No RAM upgrades for new iMacs? Is Apple crazy?

Is Apple [AAPL] crazy? It might be, if its decision to make it near impossible to upgrade the RAM inside its new 21.5-inch iMacs is any indication. In all my years reporting on new Macs, this is perhaps the most ludicrous decision yet. It doesn't matter how good it is in every other regard, that one decision makes this a computer to avoid -- get a 27-inch model (which you can upgrade), or another system altogether. It's that simple.

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[ABOVE: Thanks for the (no) memory...]

It's illogical, captain

Please don't think I'm being harsh. I'm not. The new iMacs are impressive, they maintain the platform's reputation for being good to look at while also deploying a whole series of new features (Fusion Drive, for example) that put the computer at the head of the pack.

Unfortunately, through its decision to make the RAM tricky to upgrade, Apple has changed the nature of its 21.5-inch consumer desktop -- it's not now the slimmest desktop computer you can get, but Apples biggest mobile device.

The recent iFixIt teardown on the new iMacs has found that the RAM units on the 21.5-inch models are really difficult to upgrade. Which is stupid. And Apple knows this is stupid because the 27-inch iMacs have socket installed RAM and so are later upgradeable.

From iFixIt:

"Good news: The iMac's RAM is "user-replaceable."


"Bad news: You have to unglue your screen and remove the logic board in order to do so.


"This is just barely less-terrible than having soldered RAM that's completely non-removable."

Though you have to remove the screen from the machines, which will make RAM upgrades an expensive process even for the larger model.

"Most replaceable components (like the RAM) are buried behind the logic board, meaning you'll have to take apart most of the iMac just to gain access to them," iFixit warns.

The iMac is not the MacBook Air. The first is a desktop, the second is sold as a highly portable system so customers don't seem to mind that they can't upgrade memory: it's part of the compromise for portability. That compromise does mean that as operating system and application enhancements are released, you can expect your MacBook Air performance to decline.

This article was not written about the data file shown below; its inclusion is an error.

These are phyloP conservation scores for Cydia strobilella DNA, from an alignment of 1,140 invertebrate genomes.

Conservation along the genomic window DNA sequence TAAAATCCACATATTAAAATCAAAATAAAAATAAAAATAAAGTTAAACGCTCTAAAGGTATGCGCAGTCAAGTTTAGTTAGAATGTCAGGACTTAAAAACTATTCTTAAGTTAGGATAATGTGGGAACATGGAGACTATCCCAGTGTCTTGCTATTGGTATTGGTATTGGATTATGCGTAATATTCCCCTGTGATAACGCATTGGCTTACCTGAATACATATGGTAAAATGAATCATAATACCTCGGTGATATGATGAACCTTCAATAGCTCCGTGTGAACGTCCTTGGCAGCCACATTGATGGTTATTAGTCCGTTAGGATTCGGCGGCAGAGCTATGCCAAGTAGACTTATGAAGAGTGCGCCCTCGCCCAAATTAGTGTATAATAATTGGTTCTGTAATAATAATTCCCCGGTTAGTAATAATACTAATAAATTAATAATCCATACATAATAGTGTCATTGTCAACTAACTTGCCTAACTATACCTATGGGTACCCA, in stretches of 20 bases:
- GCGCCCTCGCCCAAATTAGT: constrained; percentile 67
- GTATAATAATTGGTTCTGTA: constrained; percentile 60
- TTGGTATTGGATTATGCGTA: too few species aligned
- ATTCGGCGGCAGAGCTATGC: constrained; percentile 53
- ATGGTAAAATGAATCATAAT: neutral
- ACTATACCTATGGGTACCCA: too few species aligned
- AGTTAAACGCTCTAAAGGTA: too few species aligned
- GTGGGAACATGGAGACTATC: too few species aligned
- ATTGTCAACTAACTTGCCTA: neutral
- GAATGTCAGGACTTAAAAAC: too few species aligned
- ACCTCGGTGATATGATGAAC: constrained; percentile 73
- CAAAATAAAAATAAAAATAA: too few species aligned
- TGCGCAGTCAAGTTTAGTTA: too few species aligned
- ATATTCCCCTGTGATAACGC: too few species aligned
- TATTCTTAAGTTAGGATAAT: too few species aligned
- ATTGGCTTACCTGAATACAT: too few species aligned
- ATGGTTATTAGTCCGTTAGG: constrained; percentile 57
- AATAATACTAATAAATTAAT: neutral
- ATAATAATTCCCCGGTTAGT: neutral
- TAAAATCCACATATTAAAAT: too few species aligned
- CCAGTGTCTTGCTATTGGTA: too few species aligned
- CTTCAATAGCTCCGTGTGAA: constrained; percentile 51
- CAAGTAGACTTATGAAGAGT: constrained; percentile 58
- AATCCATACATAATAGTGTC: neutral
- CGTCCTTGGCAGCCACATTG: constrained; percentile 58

RAM is like Viagra for Macs

What's the best way to improve performance in an old Mac? Ask anyone and they'll tell you -- install more RAM.

The iMac may be just 5mm thick at its slimmest point, but what does that matter? It's a desktop device, not a mobile product, so who cares? What happens in two to three years time when system performance has declined to the point that you need to consider buying a new computer, because you can't upgrade the RAM (on your 21.5-inch iMac).

It's ridiculous. The iMac is an integrated product, but not a portable product. Until now it has been easy to pop in a RAM upgrade. Indeed, at times in some editions Apple has touted that as a key feature. So what's happened? What's changed?

I don't think anything has. I just think Apple has taken a bad, a terrible, design decision. Being able to tweak desktop system performance is a necessity if you want to get the best you can out of your investment.

What's happening here? Does Apple think we're made of money? Look around: on a global basis we're at best one-third of the way through the most challenging economic circumstances the world has faced since the Great Depression.

Culture -- reset

Apple, which is making billions (while legally evading some of its tax burden as part of the great corporate Google, Amazon, Starbucks cabal) doesn't appear to have received the memo about this. It seems to think we're still in the nineties and we've all got a few thousand dollars we can throw against the wall.

We haven't.

Apple: things have changed.

As a corporate thought leader you should already be responding to these challenging times by offering systems that will endure. The decision to make RAM upgrades in new iMacs next to impossible does nothing to address that.

At the very least, Apple's RAM decision is a poor design decision; at the very worst it dates the company, putting it inside some 90's rose-tinted spectacle-wearing bubble that perhaps suggests it is less relevant to its time than it was before. Either way, it's a shame.

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